Critical Analysis of the movie Fight Club
The movie Fight Club is an in depth look at the contrast between three different organizations and how each one of them led one man to seek a higher purpose and a more satisfying existence by associating himself with those organizations. In an effort to understand more fully how Organizational Behavior concepts apply to this particular movie, we will look at each group individually, compare and contrast the main purpose of those groups with one another, and then we will explore how the concepts of Organizational Behavior apply to each group.
At the start of the movie we are presented with a nameless character who never actually reveals his name. He works for a major automotive company and is dissatisfied with his current employment. From the outset of the film, the viewer is able to recognize the job he holds isn’t important to the story line, as much as the idea of being a nameless worker bee in the middle structure of some major corporation. The level of responsibility and job title likewise hold little to know importance except to illustrate a cycle of powerlessness to change the corporate structure. The fact that the main character is nameless, powerless, and dissatisfied with his career is important in that it shapes many of the attitudes and much of the groundwork for the working themes of the movie.
We know that emotions lead to the development of attitudes, and our attitudes lay the groundwork for our behaviors. When one is emotionally satisfied with any given situation, their outlook and attitude about that given situation is predominantly positive. With a positive mindset, one tends to exhibit positive behaviors. We know the opposite to be true as well. Following the rational behavior model laid out in chapter 4 of the book, given any perceived environment, a person is going to present with emotional episodes based upon their attitudes about the environment, positive or negative. Such is the case with our main character. He has such a negative attitude about his life and sense of fulfillment; he begins to experience emotional dissonance. He experiences an internal conflict between the required emotions of his job and his true disdain for the person he is and who he would like to be.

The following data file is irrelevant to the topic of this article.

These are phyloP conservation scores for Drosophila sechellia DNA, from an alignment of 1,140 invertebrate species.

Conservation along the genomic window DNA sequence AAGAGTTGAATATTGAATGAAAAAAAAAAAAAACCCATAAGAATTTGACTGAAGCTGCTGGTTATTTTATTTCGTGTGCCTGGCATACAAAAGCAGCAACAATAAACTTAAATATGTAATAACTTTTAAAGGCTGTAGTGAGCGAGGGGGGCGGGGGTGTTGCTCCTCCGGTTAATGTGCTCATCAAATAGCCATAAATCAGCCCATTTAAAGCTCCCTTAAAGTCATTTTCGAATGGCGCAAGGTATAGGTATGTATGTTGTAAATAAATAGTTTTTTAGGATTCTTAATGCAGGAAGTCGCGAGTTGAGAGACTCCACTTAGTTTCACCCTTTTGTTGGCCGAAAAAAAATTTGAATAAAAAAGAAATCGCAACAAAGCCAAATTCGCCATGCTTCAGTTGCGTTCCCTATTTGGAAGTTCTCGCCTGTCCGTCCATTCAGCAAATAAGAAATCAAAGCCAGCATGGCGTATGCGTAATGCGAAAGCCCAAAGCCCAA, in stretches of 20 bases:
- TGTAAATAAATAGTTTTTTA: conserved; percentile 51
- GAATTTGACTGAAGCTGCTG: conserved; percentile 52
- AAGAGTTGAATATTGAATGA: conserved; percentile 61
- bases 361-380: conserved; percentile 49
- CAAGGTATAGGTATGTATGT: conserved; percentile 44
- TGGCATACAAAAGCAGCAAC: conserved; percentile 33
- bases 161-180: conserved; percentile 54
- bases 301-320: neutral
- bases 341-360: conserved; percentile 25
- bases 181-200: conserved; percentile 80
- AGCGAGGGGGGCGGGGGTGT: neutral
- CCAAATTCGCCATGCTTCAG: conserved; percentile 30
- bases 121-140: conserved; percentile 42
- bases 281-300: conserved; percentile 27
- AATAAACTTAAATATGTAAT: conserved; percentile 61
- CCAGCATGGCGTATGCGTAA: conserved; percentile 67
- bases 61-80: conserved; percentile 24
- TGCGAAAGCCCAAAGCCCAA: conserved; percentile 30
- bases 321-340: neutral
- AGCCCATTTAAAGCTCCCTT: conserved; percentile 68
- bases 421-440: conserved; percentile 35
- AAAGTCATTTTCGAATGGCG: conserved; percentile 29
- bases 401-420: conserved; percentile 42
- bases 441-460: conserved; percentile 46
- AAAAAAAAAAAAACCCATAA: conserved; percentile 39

Our main character as a result of this dissonance begins to experience insomnia. He finds himself “not really awake, not really asleep.” His job requires that he travel and he begins to feel that his life is time-zones and airports, single-serving packets of sugar, and microwaveable chicken cordon bleu. He feels as though he has no real friends because of his hectic shallow existence. He seeks medical intervention for his inability to sleep and is directed to group therapy.
In therapy he finds a group of individuals not bound by the rigid structure and meaningless existence that defines his career. He finds a group of people who suffer from a variety of problems ranging from blood parasites to tuberculosis; cancer to other terminal medical conditions. He finds a satisfaction and self-realization not perceived in his job. He’s able to sleep with ease and has found meaning in his existence once again. It’s never indicated how long he attended group therapy, but from all indications, it lasts for several months until he meets Marla Singer.
Marla, like himself is a faker. She doesn’t suffer from any of the previously mentioned terminal illnesses, yet she attends group therapy. Never is Marla’s work indicated so it’s never made clear why Marla attends group therapy, but with another “faker” present, our main character finds it impossible to release the anger and frustration and inadequacies he feels brought about by his job. He tries to confront her and convince her not to attend, but to no avail. Left with no outlet for the emotion our main character is...
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